The piece is for playing guitar using plectrum:
I am guessing the horizontal line represents the stretch of notes to be played at the changed tempo, and begin playing at the initial tempo after that.
Music: Practice & Theory Stack Exchange is a question and answer site for musicians, students, and enthusiasts. It only takes a minute to sign up.Sign up to join this community
This line refers to the
I, not to the "Allegro".
As OP mentioned in the comments, the
I stands for the first position, i. e. the first fret on the guitar. So the line means, that all notes under it have to be played in the first position.
Not associated with the time change, just coincidental. On guitar music, there's often a Roman numeral printed to suggest a good position on the neck to play that section. Here, it's the scale of the F Mixolydian mode, starting from 1st fret bottom string. So a sensible position to play all the notes would be starting o that very fret. Although, promoting an open A on the 5th string somewhat negates the 'I'. Not a lot of point in putting it, in my opinion.
That looks like guitar music (single staff, G clef, Arabic numbers that make sense for guitar fingerings). If so...
It gives you the position that passage is to be played in
The Bb note in the preceding measure can't be played on any of the five lowest frets. Given the fingering for that note and the ones that follow, the music is indicating third position there: G with the first finger/3rd fret, Eb ad Ab with the second finger/4th fret, F and Bb with the fourth finger/6th fret.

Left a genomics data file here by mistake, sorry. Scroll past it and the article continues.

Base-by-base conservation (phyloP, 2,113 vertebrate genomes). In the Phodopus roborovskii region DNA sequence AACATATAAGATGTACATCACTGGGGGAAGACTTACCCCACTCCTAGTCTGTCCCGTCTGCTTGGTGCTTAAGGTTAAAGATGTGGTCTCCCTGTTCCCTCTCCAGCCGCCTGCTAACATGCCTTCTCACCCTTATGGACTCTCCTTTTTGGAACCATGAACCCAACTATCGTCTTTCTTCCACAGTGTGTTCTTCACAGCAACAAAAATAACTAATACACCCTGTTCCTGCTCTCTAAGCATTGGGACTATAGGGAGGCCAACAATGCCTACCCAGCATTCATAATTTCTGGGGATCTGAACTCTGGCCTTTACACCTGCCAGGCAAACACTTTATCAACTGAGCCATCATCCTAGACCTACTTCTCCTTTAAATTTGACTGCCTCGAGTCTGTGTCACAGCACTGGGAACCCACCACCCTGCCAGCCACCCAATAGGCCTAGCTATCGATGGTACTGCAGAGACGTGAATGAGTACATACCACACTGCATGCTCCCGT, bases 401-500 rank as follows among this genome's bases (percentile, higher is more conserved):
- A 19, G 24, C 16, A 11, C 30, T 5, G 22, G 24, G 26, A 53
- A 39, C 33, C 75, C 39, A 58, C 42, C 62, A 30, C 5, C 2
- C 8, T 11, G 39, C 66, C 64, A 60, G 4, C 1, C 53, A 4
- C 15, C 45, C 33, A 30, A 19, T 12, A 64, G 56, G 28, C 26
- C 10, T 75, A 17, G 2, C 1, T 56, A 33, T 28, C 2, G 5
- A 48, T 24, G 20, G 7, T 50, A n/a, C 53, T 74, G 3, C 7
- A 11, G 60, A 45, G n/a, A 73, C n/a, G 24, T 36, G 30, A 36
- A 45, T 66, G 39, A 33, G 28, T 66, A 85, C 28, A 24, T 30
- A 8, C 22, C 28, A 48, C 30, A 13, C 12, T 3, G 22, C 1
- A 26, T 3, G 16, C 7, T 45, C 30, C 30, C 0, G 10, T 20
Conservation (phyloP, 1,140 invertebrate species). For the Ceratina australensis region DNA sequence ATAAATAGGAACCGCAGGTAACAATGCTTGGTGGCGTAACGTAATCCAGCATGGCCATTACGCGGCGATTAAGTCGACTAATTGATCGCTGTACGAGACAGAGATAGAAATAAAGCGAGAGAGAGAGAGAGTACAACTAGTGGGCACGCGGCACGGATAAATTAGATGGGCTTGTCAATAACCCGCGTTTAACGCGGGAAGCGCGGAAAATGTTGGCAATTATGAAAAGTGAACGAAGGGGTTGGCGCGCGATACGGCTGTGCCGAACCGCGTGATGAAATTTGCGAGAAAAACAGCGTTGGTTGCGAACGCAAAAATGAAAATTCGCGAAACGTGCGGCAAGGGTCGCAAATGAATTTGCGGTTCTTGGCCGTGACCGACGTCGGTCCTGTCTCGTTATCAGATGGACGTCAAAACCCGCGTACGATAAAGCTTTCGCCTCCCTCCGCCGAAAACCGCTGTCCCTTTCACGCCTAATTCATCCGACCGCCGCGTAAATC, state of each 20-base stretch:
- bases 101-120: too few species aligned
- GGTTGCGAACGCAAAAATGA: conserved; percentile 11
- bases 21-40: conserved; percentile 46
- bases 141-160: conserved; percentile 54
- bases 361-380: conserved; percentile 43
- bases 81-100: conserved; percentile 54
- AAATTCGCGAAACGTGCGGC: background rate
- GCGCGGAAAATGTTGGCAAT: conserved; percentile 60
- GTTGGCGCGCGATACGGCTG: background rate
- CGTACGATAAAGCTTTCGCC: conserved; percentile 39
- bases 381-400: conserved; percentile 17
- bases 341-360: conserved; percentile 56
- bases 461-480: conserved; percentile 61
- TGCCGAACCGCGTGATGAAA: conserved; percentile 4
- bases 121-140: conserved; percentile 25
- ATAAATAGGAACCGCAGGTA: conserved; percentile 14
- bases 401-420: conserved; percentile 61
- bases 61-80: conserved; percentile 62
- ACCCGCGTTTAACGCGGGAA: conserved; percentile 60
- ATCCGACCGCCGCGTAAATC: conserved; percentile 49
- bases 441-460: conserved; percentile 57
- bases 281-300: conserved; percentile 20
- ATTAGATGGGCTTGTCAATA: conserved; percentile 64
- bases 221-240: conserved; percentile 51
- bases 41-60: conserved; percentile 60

There's no finger number indicated for the Eb at the start of the measure you're questioning. But the second note, F below the staff, can't be played in third position, so it's going to require a shift. The music is telling you to shift ON the F, rather than shifting earlier in preparation for the F.
Guitar positions are traditionally marked with Roman numerals. That F is playable in either first or second position - the music is telling you to do it in first.
Position marks are usually preceded with "C" (Italian for capotasto, fret) to avoid confusion with Roman numerals from analysis. But not all publishers do that.
The horizontal line tells you all the notes under it are to be played in first position. It ends at the Bb; the C that follows could be played in either first or second position, so it's your choice.
As a guitarist, it's a little odd that the publisher chose to mark the position for that passage. Since there aren't many choice for how to play the F, and they also provide finger numbers, it's already obvious that passage is in first position. And they didn't mark the measure below - from the fingering, beat 1 is first position, beats 2 & 3 are second position, and beat 4 is fourth position. But sometimes publishers/composers do odd things.